Every American knows the fable of the Progressive Era and that "trust buster" Teddy Roosevelt wielding the big stick of federal power to battle the greedy corporations. We would be better off if more people knew the work of the man who dismantled this myth: historian Gabriel Kolko, who died this month at age 81.
Kolko was a self-described socialist and a Harvard-educated historian, but he had little use for the liberal political establishment's pious regard for the Progressive Era of 1900 to 1916. And he was never credulous enough to believe that government intervention in the economy was generally in the public interest.
|"The big packers were warm friends of regulation, especially when it primarily affected their innumerable small competitors."|
For today’s politics, Kolko’s most important book was The Triumph of Conservatism, published in 1967. His thesis: “The dominant fact of American political life” in the Progressive Period “was that big business led the struggle for the federal regulation of the economy."
The standard history of the Progressive Period—which painted Teddy and the Feds as the scourge of Big Business—relied too much on the public rhetoric of TR and his cohorts. Kolko dug deeper to show how Big Business truly felt about Big Government, and how the Progressives truly felt about Big Business.
Many corporate titans in the early 20th Century, buying into the pervasive hubris of the day, believed that a state-managed economy was the inevitable end of a rational society—the conclusion of what Standard Oil’s top lobbyist Samuel Dodd called the “march of civilization.” Competition, in their eyes, was destructive redundancy.
“Competition is industrial war,” James Logan of the U.S. Envelope Company wrote in 1901. “Ignorant, unrestricted competition carried to its logical conclusion means death to some of the combatants and injury for all.”
Steel baron Andrew Carnegie constantly strove to turn the steel industry into a cartel and keep prices high. Competition, however, always had a way pulling prices down. As Carnegie wrote in 1908, “It always comes back to me that Government control, and that alone, will properly solve the problem.”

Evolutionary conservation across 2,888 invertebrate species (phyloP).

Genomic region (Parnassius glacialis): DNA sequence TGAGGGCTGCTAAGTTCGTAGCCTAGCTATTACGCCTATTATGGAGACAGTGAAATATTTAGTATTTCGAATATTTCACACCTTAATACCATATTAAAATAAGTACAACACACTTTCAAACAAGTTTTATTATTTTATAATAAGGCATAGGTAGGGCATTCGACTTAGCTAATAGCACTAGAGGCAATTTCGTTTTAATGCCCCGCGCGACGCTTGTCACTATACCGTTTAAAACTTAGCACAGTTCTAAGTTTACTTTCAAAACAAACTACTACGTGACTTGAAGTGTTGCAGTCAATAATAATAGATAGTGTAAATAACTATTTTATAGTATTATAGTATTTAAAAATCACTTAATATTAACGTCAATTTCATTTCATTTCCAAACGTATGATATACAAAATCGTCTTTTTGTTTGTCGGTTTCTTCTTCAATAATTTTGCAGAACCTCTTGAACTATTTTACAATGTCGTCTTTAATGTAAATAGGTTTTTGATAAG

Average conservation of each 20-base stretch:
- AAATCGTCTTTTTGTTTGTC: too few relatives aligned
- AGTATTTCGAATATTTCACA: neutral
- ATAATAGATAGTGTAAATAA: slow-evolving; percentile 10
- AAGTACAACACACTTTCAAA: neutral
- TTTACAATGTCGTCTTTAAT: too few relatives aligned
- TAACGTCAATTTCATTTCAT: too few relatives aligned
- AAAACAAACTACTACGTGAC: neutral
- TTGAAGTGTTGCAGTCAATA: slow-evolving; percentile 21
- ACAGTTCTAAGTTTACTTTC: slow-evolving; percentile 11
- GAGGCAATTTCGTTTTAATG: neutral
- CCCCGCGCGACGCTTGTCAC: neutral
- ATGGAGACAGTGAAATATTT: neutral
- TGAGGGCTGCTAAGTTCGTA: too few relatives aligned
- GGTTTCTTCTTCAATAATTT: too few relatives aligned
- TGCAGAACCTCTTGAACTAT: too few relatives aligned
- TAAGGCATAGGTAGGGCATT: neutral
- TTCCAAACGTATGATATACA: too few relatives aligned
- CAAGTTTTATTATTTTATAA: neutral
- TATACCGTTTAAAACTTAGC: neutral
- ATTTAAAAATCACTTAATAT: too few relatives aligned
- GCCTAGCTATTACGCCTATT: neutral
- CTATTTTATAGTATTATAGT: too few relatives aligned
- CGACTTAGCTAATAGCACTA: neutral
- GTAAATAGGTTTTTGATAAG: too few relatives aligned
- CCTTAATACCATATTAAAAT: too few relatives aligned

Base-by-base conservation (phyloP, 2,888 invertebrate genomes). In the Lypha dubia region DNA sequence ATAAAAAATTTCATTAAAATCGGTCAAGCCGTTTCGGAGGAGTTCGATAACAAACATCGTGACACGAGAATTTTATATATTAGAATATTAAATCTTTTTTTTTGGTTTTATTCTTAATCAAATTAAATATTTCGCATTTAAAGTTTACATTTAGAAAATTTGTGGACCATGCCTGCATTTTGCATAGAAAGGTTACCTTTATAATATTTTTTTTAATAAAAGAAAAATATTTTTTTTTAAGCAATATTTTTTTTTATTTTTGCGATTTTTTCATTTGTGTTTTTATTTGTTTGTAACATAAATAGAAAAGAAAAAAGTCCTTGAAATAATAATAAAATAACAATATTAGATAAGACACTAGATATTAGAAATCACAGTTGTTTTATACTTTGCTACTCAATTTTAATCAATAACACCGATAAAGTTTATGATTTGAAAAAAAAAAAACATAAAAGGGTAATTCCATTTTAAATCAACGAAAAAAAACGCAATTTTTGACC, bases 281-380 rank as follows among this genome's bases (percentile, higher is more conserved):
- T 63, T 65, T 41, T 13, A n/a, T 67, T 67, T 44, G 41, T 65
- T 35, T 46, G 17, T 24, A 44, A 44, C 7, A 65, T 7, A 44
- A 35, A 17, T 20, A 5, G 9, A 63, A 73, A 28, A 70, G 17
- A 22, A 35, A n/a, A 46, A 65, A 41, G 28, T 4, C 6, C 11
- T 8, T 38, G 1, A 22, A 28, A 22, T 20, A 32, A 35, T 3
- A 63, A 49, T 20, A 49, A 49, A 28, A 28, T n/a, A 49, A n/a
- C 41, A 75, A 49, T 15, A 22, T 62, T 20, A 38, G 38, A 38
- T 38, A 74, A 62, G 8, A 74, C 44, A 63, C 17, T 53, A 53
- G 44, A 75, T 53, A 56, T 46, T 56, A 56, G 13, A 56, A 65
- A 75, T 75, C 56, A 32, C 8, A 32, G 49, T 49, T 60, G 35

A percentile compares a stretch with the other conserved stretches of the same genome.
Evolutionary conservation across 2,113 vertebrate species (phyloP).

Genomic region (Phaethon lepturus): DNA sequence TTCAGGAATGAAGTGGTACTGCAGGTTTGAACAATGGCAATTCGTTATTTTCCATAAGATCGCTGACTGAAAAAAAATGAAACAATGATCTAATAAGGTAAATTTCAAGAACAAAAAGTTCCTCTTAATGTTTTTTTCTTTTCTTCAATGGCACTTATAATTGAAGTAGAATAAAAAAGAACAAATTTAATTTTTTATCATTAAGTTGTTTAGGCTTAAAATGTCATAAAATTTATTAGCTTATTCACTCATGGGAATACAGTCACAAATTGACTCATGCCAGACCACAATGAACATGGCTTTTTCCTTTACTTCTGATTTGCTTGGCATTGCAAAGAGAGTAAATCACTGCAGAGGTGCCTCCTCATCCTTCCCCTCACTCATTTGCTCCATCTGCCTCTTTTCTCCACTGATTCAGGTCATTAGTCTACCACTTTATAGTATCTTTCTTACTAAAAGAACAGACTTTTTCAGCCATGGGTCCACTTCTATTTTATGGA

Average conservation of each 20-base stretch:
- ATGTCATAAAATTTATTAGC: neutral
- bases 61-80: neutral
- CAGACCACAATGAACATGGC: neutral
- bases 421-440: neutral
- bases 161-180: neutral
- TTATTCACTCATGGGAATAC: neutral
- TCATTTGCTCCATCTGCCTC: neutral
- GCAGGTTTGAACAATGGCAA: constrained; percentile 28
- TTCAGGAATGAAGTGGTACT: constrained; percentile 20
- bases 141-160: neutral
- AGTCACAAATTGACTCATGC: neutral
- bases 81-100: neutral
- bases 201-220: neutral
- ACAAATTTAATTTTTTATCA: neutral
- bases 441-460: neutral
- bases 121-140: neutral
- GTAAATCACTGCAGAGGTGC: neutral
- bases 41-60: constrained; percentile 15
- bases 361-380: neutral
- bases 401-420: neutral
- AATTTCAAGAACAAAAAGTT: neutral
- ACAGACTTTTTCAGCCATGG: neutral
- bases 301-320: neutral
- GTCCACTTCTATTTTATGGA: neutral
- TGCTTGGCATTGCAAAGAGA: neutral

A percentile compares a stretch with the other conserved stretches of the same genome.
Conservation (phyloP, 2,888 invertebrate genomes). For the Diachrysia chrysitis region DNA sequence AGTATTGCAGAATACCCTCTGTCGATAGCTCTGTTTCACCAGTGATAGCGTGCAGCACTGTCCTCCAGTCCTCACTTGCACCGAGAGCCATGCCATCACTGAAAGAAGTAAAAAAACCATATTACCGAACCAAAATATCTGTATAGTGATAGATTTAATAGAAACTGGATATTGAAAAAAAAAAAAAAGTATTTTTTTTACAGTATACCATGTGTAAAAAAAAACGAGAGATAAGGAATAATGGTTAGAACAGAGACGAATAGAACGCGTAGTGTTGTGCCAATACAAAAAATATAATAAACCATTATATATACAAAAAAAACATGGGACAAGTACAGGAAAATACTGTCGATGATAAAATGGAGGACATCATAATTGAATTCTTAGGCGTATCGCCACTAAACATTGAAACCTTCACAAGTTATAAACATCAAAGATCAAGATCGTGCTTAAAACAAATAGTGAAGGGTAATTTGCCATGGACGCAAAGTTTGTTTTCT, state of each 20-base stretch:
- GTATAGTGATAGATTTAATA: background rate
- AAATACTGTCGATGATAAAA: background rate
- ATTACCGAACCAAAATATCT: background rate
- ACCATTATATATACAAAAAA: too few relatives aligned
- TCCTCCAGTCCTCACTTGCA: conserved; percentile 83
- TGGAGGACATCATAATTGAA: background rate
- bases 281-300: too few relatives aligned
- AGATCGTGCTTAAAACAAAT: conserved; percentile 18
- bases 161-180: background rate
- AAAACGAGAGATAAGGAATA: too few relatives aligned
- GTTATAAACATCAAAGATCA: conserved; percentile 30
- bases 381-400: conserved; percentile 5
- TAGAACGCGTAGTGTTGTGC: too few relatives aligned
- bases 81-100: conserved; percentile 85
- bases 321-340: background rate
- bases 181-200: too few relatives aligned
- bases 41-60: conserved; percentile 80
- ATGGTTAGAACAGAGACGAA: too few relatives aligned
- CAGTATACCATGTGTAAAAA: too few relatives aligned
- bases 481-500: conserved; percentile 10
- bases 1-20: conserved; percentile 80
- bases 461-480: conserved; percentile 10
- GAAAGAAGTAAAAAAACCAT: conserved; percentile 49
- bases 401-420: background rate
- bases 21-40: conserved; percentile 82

Kolko also showed how the socialists welcomed corporate-state collusion to advance monopoly as part of “progress.” In the Social Democratic Party’s 1900 campaign book, writing of Standard Oil’s dominance, socialist W.J. Ghent declared: “No better way could be invented by which the natural resources may be made available for the world’s need. The lesson of the trust, how to secure the greatest satisfaction for the least expenditure of human energy, is too good to be lost.”
This has its echoes in contemporary progressive politics, whenever today’s progressives are astute and honest enough to pull back the populist veil.
When conservatives challenged Obamacare's individual mandate, the White House had the backing of the insurance industry and the hospital lobby. After Obama won at the Supreme Court, liberal Bill Scher wrote in the New York Times that progressive victories historically flow from the Left's alliances with Big Business.
“The key to President Obama’s success was enlisting drug companies to pay for pro-reform advertisements,” Scher wrote.
Liberal scholar William Galston at the Brookings Institution explains the economics at play. “Corporations have sizeable cash flows and access to credit markets, which gives them a cushion against adversity and added costs,” he wrote in 2013, explaining why the big guys often welcome regulation. “[S]mall businesses often operate much closer to the margin and are acutely sensitive to policies that threaten to drive up costs.” Also, “CEOs can hire experts to help them cope with added regulatory burdens and can spread the costs over a large workforce.”
Kolko’s research smashed the favorite tales of the Progressive myth. When Upton Sinclair wrote The Jungle, which included descriptions of rancid meat-packing plants, Roosevelt saw Sinclair as personally despicable, but a useful asset in his quest to impose federal meat inspection. Sinclair opposed Roosevelt's regulation, and Kolko relates that “the big packers were warm friends of regulation, especially when it primarily affected their innumerable small competitors.”
By "conservatism," Kolko meant "stability," and preservation of the status quo. This is often the aim of corporate giants. It is consistently the consequence of federal action. And it is reliably the enemy of entrepreneurship, economic growth and free choice.
Kolko in his life never succeeded in upending the conventional wisdom. As today's progressives, led by President Obama, continue Teddy Roosevelt's collusive policies hidden by populist rhetoric, America needs Kolko's insights more than ever.Timothy P. Carney, The Washington Examiner's senior political columnist, can be contacted at email@example.com. His column appears Sunday and Wednesday on washingtonexaminer.com.